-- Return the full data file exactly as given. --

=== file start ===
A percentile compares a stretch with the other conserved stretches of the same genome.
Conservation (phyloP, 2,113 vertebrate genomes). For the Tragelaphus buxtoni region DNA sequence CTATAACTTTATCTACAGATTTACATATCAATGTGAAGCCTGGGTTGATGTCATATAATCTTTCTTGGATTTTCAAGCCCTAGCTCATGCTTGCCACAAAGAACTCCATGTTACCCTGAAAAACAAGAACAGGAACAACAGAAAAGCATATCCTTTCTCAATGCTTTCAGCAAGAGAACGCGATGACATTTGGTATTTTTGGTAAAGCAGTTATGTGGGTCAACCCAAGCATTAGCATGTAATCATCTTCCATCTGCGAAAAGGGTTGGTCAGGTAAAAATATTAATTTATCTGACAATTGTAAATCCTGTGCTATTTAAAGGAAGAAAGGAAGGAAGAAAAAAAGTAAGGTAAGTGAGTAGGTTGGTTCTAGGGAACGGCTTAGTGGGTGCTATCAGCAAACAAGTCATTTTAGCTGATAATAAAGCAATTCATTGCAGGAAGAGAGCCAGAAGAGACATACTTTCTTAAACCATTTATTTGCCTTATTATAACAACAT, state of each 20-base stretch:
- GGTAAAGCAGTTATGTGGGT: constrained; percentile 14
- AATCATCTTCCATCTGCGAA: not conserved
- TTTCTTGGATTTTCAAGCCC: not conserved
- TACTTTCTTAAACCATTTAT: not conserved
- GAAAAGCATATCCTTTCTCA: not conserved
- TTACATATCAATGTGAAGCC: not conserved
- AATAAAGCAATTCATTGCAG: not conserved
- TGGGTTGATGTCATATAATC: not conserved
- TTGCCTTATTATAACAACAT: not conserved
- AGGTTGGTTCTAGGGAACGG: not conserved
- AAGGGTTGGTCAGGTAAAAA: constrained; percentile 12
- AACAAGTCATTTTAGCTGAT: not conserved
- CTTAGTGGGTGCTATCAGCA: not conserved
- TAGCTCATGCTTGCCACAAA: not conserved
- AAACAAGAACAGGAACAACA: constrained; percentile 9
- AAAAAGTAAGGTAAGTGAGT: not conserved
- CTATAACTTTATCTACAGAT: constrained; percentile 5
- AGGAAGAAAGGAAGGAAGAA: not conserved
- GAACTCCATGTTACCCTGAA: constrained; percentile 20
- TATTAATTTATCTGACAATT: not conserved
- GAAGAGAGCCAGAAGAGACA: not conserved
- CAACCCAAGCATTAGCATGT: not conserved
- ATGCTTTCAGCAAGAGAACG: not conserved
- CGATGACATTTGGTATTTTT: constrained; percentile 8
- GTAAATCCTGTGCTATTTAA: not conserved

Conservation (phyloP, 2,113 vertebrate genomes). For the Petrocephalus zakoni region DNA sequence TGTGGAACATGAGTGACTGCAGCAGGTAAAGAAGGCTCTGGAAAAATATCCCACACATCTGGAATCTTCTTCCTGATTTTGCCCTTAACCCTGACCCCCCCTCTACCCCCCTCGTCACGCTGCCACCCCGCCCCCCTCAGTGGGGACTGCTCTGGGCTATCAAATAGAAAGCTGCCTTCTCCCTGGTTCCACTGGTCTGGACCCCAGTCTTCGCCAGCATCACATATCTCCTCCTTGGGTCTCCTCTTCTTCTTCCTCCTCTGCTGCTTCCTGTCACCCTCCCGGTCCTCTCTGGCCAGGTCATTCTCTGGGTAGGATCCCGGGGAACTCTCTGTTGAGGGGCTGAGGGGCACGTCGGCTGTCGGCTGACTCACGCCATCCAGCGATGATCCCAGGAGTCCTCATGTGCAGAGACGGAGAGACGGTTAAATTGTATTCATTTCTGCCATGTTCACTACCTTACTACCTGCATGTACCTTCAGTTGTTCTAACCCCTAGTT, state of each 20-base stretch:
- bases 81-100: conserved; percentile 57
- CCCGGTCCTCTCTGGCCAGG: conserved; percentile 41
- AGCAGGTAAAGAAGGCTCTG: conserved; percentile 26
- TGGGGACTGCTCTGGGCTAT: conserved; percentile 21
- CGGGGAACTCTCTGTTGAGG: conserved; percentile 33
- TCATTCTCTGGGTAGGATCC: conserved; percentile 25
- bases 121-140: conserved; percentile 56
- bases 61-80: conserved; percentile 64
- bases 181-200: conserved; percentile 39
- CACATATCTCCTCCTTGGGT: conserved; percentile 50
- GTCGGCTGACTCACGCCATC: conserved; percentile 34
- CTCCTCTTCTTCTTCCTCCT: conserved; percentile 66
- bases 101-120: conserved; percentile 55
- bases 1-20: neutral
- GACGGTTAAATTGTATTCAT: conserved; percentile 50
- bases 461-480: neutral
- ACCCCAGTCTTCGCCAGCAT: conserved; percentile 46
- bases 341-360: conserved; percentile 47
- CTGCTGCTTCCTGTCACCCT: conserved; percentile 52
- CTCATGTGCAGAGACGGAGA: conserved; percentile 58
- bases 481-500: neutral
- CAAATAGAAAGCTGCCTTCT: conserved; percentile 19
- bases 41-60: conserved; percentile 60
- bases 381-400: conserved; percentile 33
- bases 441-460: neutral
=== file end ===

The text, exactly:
A percentile compares a stretch with the other conserved stretches of the same genome.
Conservation (phyloP, 2,113 vertebrate genomes). For the Tragelaphus buxtoni region DNA sequence CTATAACTTTATCTACAGATTTACATATCAATGTGAAGCCTGGGTTGATGTCATATAATCTTTCTTGGATTTTCAAGCCCTAGCTCATGCTTGCCACAAAGAACTCCATGTTACCCTGAAAAACAAGAACAGGAACAACAGAAAAGCATATCCTTTCTCAATGCTTTCAGCAAGAGAACGCGATGACATTTGGTATTTTTGGTAAAGCAGTTATGTGGGTCAACCCAAGCATTAGCATGTAATCATCTTCCATCTGCGAAAAGGGTTGGTCAGGTAAAAATATTAATTTATCTGACAATTGTAAATCCTGTGCTATTTAAAGGAAGAAAGGAAGGAAGAAAAAAAGTAAGGTAAGTGAGTAGGTTGGTTCTAGGGAACGGCTTAGTGGGTGCTATCAGCAAACAAGTCATTTTAGCTGATAATAAAGCAATTCATTGCAGGAAGAGAGCCAGAAGAGACATACTTTCTTAAACCATTTATTTGCCTTATTATAACAACAT, state of each 20-base stretch:
- GGTAAAGCAGTTATGTGGGT: constrained; percentile 14
- AATCATCTTCCATCTGCGAA: not conserved
- TTTCTTGGATTTTCAAGCCC: not conserved
- TACTTTCTTAAACCATTTAT: not conserved
- GAAAAGCATATCCTTTCTCA: not conserved
- TTACATATCAATGTGAAGCC: not conserved
- AATAAAGCAATTCATTGCAG: not conserved
- TGGGTTGATGTCATATAATC: not conserved
- TTGCCTTATTATAACAACAT: not conserved
- AGGTTGGTTCTAGGGAACGG: not conserved
- AAGGGTTGGTCAGGTAAAAA: constrained; percentile 12
- AACAAGTCATTTTAGCTGAT: not conserved
- CTTAGTGGGTGCTATCAGCA: not conserved
- TAGCTCATGCTTGCCACAAA: not conserved
- AAACAAGAACAGGAACAACA: constrained; percentile 9
- AAAAAGTAAGGTAAGTGAGT: not conserved
- CTATAACTTTATCTACAGAT: constrained; percentile 5
- AGGAAGAAAGGAAGGAAGAA: not conserved
- GAACTCCATGTTACCCTGAA: constrained; percentile 20
- TATTAATTTATCTGACAATT: not conserved
- GAAGAGAGCCAGAAGAGACA: not conserved
- CAACCCAAGCATTAGCATGT: not conserved
- ATGCTTTCAGCAAGAGAACG: not conserved
- CGATGACATTTGGTATTTTT: constrained; percentile 8
- GTAAATCCTGTGCTATTTAA: not conserved

Conservation (phyloP, 2,113 vertebrate genomes). For the Petrocephalus zakoni region DNA sequence TGTGGAACATGAGTGACTGCAGCAGGTAAAGAAGGCTCTGGAAAAATATCCCACACATCTGGAATCTTCTTCCTGATTTTGCCCTTAACCCTGACCCCCCCTCTACCCCCCTCGTCACGCTGCCACCCCGCCCCCCTCAGTGGGGACTGCTCTGGGCTATCAAATAGAAAGCTGCCTTCTCCCTGGTTCCACTGGTCTGGACCCCAGTCTTCGCCAGCATCACATATCTCCTCCTTGGGTCTCCTCTTCTTCTTCCTCCTCTGCTGCTTCCTGTCACCCTCCCGGTCCTCTCTGGCCAGGTCATTCTCTGGGTAGGATCCCGGGGAACTCTCTGTTGAGGGGCTGAGGGGCACGTCGGCTGTCGGCTGACTCACGCCATCCAGCGATGATCCCAGGAGTCCTCATGTGCAGAGACGGAGAGACGGTTAAATTGTATTCATTTCTGCCATGTTCACTACCTTACTACCTGCATGTACCTTCAGTTGTTCTAACCCCTAGTT, state of each 20-base stretch:
- bases 81-100: conserved; percentile 57
- CCCGGTCCTCTCTGGCCAGG: conserved; percentile 41
- AGCAGGTAAAGAAGGCTCTG: conserved; percentile 26
- TGGGGACTGCTCTGGGCTAT: conserved; percentile 21
- CGGGGAACTCTCTGTTGAGG: conserved; percentile 33
- TCATTCTCTGGGTAGGATCC: conserved; percentile 25
- bases 121-140: conserved; percentile 56
- bases 61-80: conserved; percentile 64
- bases 181-200: conserved; percentile 39
- CACATATCTCCTCCTTGGGT: conserved; percentile 50
- GTCGGCTGACTCACGCCATC: conserved; percentile 34
- CTCCTCTTCTTCTTCCTCCT: conserved; percentile 66
- bases 101-120: conserved; percentile 55
- bases 1-20: neutral
- GACGGTTAAATTGTATTCAT: conserved; percentile 50
- bases 461-480: neutral
- ACCCCAGTCTTCGCCAGCAT: conserved; percentile 46
- bases 341-360: conserved; percentile 47
- CTGCTGCTTCCTGTCACCCT: conserved; percentile 52
- CTCATGTGCAGAGACGGAGA: conserved; percentile 58
- bases 481-500: neutral
- CAAATAGAAAGCTGCCTTCT: conserved; percentile 19
- bases 41-60: conserved; percentile 60
- bases 381-400: conserved; percentile 33
- bases 441-460: neutral